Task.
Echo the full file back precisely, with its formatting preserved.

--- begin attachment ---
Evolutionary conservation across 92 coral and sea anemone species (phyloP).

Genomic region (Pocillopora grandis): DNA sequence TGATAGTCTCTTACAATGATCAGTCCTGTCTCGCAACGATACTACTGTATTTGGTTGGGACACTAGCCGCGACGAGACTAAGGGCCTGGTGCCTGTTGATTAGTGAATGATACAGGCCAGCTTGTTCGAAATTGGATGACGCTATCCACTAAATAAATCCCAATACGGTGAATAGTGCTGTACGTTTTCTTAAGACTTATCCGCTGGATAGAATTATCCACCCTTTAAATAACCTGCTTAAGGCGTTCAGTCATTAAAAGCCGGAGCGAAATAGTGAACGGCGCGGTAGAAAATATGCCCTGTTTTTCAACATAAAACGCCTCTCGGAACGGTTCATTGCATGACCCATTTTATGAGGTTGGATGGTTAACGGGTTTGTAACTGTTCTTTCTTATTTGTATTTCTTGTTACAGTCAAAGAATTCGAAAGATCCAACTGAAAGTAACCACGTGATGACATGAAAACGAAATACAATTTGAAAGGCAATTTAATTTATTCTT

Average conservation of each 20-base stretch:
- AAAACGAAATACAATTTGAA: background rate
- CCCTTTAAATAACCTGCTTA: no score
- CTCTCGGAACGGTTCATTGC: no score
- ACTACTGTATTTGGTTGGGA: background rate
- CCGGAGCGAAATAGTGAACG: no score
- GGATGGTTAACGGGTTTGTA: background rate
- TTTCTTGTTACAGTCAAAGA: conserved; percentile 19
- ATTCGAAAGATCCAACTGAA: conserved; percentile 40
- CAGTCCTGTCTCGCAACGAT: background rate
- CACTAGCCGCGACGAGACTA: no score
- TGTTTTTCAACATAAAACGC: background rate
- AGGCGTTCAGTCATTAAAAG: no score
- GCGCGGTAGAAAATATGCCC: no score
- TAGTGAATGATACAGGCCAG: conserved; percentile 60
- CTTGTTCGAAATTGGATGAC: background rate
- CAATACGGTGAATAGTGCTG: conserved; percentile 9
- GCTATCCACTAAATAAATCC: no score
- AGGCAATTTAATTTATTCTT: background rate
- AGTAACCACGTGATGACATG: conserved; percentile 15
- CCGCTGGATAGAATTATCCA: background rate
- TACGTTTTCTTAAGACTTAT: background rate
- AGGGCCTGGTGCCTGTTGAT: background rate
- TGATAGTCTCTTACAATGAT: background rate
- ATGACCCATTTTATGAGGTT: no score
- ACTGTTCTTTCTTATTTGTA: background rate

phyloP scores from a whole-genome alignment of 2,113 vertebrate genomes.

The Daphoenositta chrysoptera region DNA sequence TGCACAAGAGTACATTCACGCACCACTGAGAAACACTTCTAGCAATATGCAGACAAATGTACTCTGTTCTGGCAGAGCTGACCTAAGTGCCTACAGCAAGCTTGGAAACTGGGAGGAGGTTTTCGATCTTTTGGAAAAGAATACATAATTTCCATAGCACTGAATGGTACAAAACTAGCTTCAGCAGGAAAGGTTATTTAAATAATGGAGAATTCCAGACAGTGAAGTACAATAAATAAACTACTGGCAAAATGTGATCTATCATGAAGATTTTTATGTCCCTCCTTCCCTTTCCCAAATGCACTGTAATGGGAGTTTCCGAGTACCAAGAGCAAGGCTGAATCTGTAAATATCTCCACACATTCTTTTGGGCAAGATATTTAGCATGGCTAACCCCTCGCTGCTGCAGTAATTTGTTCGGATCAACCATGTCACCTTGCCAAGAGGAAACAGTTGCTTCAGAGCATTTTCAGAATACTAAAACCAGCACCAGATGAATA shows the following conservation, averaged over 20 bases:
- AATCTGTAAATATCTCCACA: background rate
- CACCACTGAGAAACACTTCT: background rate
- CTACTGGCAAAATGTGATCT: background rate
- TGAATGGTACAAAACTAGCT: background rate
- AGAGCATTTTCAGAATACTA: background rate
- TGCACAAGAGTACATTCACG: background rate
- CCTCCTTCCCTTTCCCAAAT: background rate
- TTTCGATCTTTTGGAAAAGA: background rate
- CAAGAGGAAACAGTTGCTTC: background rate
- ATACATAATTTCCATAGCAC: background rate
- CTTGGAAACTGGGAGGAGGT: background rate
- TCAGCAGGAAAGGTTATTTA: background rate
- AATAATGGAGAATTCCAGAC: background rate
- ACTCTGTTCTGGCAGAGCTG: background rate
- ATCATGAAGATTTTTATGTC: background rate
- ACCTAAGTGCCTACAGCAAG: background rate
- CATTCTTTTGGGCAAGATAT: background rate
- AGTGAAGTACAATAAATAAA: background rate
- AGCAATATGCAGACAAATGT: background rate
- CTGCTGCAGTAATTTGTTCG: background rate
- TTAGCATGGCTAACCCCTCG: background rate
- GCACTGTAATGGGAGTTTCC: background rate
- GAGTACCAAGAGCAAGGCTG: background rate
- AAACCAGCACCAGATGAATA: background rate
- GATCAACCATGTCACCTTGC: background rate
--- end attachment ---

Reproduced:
Evolutionary conservation across 92 coral and sea anemone species (phyloP).

Genomic region (Pocillopora grandis): DNA sequence TGATAGTCTCTTACAATGATCAGTCCTGTCTCGCAACGATACTACTGTATTTGGTTGGGACACTAGCCGCGACGAGACTAAGGGCCTGGTGCCTGTTGATTAGTGAATGATACAGGCCAGCTTGTTCGAAATTGGATGACGCTATCCACTAAATAAATCCCAATACGGTGAATAGTGCTGTACGTTTTCTTAAGACTTATCCGCTGGATAGAATTATCCACCCTTTAAATAACCTGCTTAAGGCGTTCAGTCATTAAAAGCCGGAGCGAAATAGTGAACGGCGCGGTAGAAAATATGCCCTGTTTTTCAACATAAAACGCCTCTCGGAACGGTTCATTGCATGACCCATTTTATGAGGTTGGATGGTTAACGGGTTTGTAACTGTTCTTTCTTATTTGTATTTCTTGTTACAGTCAAAGAATTCGAAAGATCCAACTGAAAGTAACCACGTGATGACATGAAAACGAAATACAATTTGAAAGGCAATTTAATTTATTCTT

Average conservation of each 20-base stretch:
- AAAACGAAATACAATTTGAA: background rate
- CCCTTTAAATAACCTGCTTA: no score
- CTCTCGGAACGGTTCATTGC: no score
- ACTACTGTATTTGGTTGGGA: background rate
- CCGGAGCGAAATAGTGAACG: no score
- GGATGGTTAACGGGTTTGTA: background rate
- TTTCTTGTTACAGTCAAAGA: conserved; percentile 19
- ATTCGAAAGATCCAACTGAA: conserved; percentile 40
- CAGTCCTGTCTCGCAACGAT: background rate
- CACTAGCCGCGACGAGACTA: no score
- TGTTTTTCAACATAAAACGC: background rate
- AGGCGTTCAGTCATTAAAAG: no score
- GCGCGGTAGAAAATATGCCC: no score
- TAGTGAATGATACAGGCCAG: conserved; percentile 60
- CTTGTTCGAAATTGGATGAC: background rate
- CAATACGGTGAATAGTGCTG: conserved; percentile 9
- GCTATCCACTAAATAAATCC: no score
- AGGCAATTTAATTTATTCTT: background rate
- AGTAACCACGTGATGACATG: conserved; percentile 15
- CCGCTGGATAGAATTATCCA: background rate
- TACGTTTTCTTAAGACTTAT: background rate
- AGGGCCTGGTGCCTGTTGAT: background rate
- TGATAGTCTCTTACAATGAT: background rate
- ATGACCCATTTTATGAGGTT: no score
- ACTGTTCTTTCTTATTTGTA: background rate

phyloP scores from a whole-genome alignment of 2,113 vertebrate genomes.

The Daphoenositta chrysoptera region DNA sequence TGCACAAGAGTACATTCACGCACCACTGAGAAACACTTCTAGCAATATGCAGACAAATGTACTCTGTTCTGGCAGAGCTGACCTAAGTGCCTACAGCAAGCTTGGAAACTGGGAGGAGGTTTTCGATCTTTTGGAAAAGAATACATAATTTCCATAGCACTGAATGGTACAAAACTAGCTTCAGCAGGAAAGGTTATTTAAATAATGGAGAATTCCAGACAGTGAAGTACAATAAATAAACTACTGGCAAAATGTGATCTATCATGAAGATTTTTATGTCCCTCCTTCCCTTTCCCAAATGCACTGTAATGGGAGTTTCCGAGTACCAAGAGCAAGGCTGAATCTGTAAATATCTCCACACATTCTTTTGGGCAAGATATTTAGCATGGCTAACCCCTCGCTGCTGCAGTAATTTGTTCGGATCAACCATGTCACCTTGCCAAGAGGAAACAGTTGCTTCAGAGCATTTTCAGAATACTAAAACCAGCACCAGATGAATA shows the following conservation, averaged over 20 bases:
- AATCTGTAAATATCTCCACA: background rate
- CACCACTGAGAAACACTTCT: background rate
- CTACTGGCAAAATGTGATCT: background rate
- TGAATGGTACAAAACTAGCT: background rate
- AGAGCATTTTCAGAATACTA: background rate
- TGCACAAGAGTACATTCACG: background rate
- CCTCCTTCCCTTTCCCAAAT: background rate
- TTTCGATCTTTTGGAAAAGA: background rate
- CAAGAGGAAACAGTTGCTTC: background rate
- ATACATAATTTCCATAGCAC: background rate
- CTTGGAAACTGGGAGGAGGT: background rate
- TCAGCAGGAAAGGTTATTTA: background rate
- AATAATGGAGAATTCCAGAC: background rate
- ACTCTGTTCTGGCAGAGCTG: background rate
- ATCATGAAGATTTTTATGTC: background rate
- ACCTAAGTGCCTACAGCAAG: background rate
- CATTCTTTTGGGCAAGATAT: background rate
- AGTGAAGTACAATAAATAAA: background rate
- AGCAATATGCAGACAAATGT: background rate
- CTGCTGCAGTAATTTGTTCG: background rate
- TTAGCATGGCTAACCCCTCG: background rate
- GCACTGTAATGGGAGTTTCC: background rate
- GAGTACCAAGAGCAAGGCTG: background rate
- AAACCAGCACCAGATGAATA: background rate
- GATCAACCATGTCACCTTGC: background rate